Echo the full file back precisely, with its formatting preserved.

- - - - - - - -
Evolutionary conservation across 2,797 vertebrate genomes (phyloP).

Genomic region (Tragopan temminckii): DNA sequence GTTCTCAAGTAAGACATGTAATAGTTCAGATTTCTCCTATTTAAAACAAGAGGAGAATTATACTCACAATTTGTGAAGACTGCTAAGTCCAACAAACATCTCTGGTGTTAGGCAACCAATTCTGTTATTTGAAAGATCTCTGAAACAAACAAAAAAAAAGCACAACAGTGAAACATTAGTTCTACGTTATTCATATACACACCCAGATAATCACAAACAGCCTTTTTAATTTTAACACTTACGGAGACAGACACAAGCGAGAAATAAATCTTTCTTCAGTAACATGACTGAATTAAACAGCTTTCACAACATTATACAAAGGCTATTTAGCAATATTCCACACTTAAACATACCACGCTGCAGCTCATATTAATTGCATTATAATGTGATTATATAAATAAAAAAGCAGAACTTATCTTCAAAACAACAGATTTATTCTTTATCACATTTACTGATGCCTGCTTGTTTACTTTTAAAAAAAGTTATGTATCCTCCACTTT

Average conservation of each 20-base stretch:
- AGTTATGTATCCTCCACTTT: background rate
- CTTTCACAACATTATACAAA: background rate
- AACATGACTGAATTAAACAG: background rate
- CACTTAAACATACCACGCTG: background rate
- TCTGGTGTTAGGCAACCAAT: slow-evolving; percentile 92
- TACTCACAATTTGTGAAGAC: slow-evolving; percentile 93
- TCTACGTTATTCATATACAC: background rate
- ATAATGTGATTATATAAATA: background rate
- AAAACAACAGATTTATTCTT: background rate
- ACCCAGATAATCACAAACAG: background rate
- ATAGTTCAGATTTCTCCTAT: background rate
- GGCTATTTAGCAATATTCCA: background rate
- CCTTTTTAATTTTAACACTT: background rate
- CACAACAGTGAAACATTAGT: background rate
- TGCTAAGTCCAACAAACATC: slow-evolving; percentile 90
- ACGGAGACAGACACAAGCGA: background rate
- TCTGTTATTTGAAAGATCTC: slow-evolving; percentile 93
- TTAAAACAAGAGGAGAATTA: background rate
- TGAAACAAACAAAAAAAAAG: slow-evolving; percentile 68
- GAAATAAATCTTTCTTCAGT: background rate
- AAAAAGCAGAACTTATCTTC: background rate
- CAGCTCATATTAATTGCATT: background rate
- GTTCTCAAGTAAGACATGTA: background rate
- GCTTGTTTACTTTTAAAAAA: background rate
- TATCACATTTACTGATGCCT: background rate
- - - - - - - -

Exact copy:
Evolutionary conservation across 2,797 vertebrate genomes (phyloP).

Genomic region (Tragopan temminckii): DNA sequence GTTCTCAAGTAAGACATGTAATAGTTCAGATTTCTCCTATTTAAAACAAGAGGAGAATTATACTCACAATTTGTGAAGACTGCTAAGTCCAACAAACATCTCTGGTGTTAGGCAACCAATTCTGTTATTTGAAAGATCTCTGAAACAAACAAAAAAAAAGCACAACAGTGAAACATTAGTTCTACGTTATTCATATACACACCCAGATAATCACAAACAGCCTTTTTAATTTTAACACTTACGGAGACAGACACAAGCGAGAAATAAATCTTTCTTCAGTAACATGACTGAATTAAACAGCTTTCACAACATTATACAAAGGCTATTTAGCAATATTCCACACTTAAACATACCACGCTGCAGCTCATATTAATTGCATTATAATGTGATTATATAAATAAAAAAGCAGAACTTATCTTCAAAACAACAGATTTATTCTTTATCACATTTACTGATGCCTGCTTGTTTACTTTTAAAAAAAGTTATGTATCCTCCACTTT

Average conservation of each 20-base stretch:
- AGTTATGTATCCTCCACTTT: background rate
- CTTTCACAACATTATACAAA: background rate
- AACATGACTGAATTAAACAG: background rate
- CACTTAAACATACCACGCTG: background rate
- TCTGGTGTTAGGCAACCAAT: slow-evolving; percentile 92
- TACTCACAATTTGTGAAGAC: slow-evolving; percentile 93
- TCTACGTTATTCATATACAC: background rate
- ATAATGTGATTATATAAATA: background rate
- AAAACAACAGATTTATTCTT: background rate
- ACCCAGATAATCACAAACAG: background rate
- ATAGTTCAGATTTCTCCTAT: background rate
- GGCTATTTAGCAATATTCCA: background rate
- CCTTTTTAATTTTAACACTT: background rate
- CACAACAGTGAAACATTAGT: background rate
- TGCTAAGTCCAACAAACATC: slow-evolving; percentile 90
- ACGGAGACAGACACAAGCGA: background rate
- TCTGTTATTTGAAAGATCTC: slow-evolving; percentile 93
- TTAAAACAAGAGGAGAATTA: background rate
- TGAAACAAACAAAAAAAAAG: slow-evolving; percentile 68
- GAAATAAATCTTTCTTCAGT: background rate
- AAAAAGCAGAACTTATCTTC: background rate
- CAGCTCATATTAATTGCATT: background rate
- GTTCTCAAGTAAGACATGTA: background rate
- GCTTGTTTACTTTTAAAAAA: background rate
- TATCACATTTACTGATGCCT: background rate